I find it useful to imagine how a parallel question might have been approached early in this century by the first automobile owners. "I'm going to hop in my Model T and drive across town to visit my cousin George. Isn't it remarkable how this new machine will help bind us together and strengthen the forms of community in our cities and towns!"
The fact is that driving across town to visit cousin George is -- or may well be -- a deeply communal gesture. Millions of such gestures were, and still are, undertaken daily. But there is also a second story about the direction we as a society were headed in our automobiles. It is a story involving urban sprawl; malls; decaying towns and ghettos cut off by freeways; the dissolution of families; commuting to work; and the strange "society" of drivers crammed together in congested traffic, each isolated within his own bubble of glass and metal.
Similarly, two things need saying about computer networks, and we desperately need to keep them together in our minds: (1) As with the car, "acts of community" occur all the time over the Net; we certainly can learn what it means to make these acts ever more genuine -- to deepen and strengthen them. (2) We may, as a society, nevertheless be choosing to move in an entirely different direction with our online connections, continuing the long-term trend toward mere aggregation and mobility at the expense of meaningful structure and community.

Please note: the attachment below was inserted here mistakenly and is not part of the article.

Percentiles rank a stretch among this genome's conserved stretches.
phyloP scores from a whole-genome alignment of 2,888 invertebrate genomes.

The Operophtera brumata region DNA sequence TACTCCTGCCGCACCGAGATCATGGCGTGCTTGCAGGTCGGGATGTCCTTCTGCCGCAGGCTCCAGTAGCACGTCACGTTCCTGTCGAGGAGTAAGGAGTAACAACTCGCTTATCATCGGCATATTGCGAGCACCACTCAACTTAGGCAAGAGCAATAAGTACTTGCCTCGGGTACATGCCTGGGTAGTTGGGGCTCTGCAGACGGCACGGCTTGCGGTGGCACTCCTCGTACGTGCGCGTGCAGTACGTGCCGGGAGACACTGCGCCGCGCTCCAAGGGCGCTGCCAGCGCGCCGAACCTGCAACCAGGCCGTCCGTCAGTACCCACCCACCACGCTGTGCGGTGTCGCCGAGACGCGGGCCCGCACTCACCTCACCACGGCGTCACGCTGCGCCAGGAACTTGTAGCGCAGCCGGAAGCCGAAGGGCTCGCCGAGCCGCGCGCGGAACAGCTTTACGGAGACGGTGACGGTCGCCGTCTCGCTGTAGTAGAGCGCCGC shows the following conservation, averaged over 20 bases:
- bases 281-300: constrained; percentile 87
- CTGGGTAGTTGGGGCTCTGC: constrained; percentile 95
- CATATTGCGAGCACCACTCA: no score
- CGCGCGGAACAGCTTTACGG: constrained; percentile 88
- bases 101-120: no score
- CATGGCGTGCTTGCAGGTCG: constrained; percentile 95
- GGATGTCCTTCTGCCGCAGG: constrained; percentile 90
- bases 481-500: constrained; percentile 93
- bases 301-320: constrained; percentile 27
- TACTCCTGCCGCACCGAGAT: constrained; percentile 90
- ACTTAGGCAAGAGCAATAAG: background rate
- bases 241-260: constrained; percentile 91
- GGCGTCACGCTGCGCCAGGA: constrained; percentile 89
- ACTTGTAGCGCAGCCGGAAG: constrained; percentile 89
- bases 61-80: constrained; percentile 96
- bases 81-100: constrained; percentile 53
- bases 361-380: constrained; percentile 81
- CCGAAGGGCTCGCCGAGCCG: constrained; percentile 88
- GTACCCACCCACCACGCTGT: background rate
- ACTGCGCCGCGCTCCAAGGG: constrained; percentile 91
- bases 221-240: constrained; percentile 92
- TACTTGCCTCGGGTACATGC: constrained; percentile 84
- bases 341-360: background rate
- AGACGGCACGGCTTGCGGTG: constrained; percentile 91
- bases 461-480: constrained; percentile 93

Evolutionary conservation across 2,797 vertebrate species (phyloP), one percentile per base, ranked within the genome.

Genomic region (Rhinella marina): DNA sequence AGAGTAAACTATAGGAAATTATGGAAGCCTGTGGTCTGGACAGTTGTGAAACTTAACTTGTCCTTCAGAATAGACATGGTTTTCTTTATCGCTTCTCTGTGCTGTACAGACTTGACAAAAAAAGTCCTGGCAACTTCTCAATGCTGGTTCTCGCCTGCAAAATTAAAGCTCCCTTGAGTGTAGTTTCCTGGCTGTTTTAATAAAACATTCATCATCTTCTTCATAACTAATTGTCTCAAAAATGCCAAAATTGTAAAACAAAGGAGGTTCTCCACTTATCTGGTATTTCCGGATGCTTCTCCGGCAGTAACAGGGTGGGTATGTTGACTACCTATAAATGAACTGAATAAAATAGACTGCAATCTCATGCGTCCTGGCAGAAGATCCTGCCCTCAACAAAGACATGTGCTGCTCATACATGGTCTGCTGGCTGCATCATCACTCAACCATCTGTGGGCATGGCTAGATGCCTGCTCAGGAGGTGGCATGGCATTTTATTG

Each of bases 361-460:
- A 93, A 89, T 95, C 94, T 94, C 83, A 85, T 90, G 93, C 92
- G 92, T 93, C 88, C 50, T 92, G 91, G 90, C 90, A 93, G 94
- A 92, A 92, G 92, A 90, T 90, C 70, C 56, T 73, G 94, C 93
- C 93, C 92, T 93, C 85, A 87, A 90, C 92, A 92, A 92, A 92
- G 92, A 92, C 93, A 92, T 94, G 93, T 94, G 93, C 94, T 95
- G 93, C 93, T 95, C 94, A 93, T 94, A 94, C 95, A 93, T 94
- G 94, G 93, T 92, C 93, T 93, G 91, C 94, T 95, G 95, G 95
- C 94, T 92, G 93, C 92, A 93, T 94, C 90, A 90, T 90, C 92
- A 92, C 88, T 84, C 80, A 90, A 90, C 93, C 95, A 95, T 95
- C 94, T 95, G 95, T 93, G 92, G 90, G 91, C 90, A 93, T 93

This is a point I've made before. My interest now is in asking how we might assess the societal balance between these positive and negative potentials of technology. And I would like to point, with minimal comment, to a single, evident truth: the surest sign that we are allowing technology to lead us toward perdition is the conviction that it is leading us toward paradise.
To believe, for example, that the automobile's (or the computer network's) ability to shrink distances has anything whatever to do with the varying sorts of inner distance and connection that community weaves between people is to have lost sight of community. Any technology in the hands of a people that has lost sight of community will prove an instrument for the destruction of community, simply because the destruction hinges in the first place on the lost sight, not on the technology.
In other words: technological pessimism is justified precisely to the degree we feel technological optimism.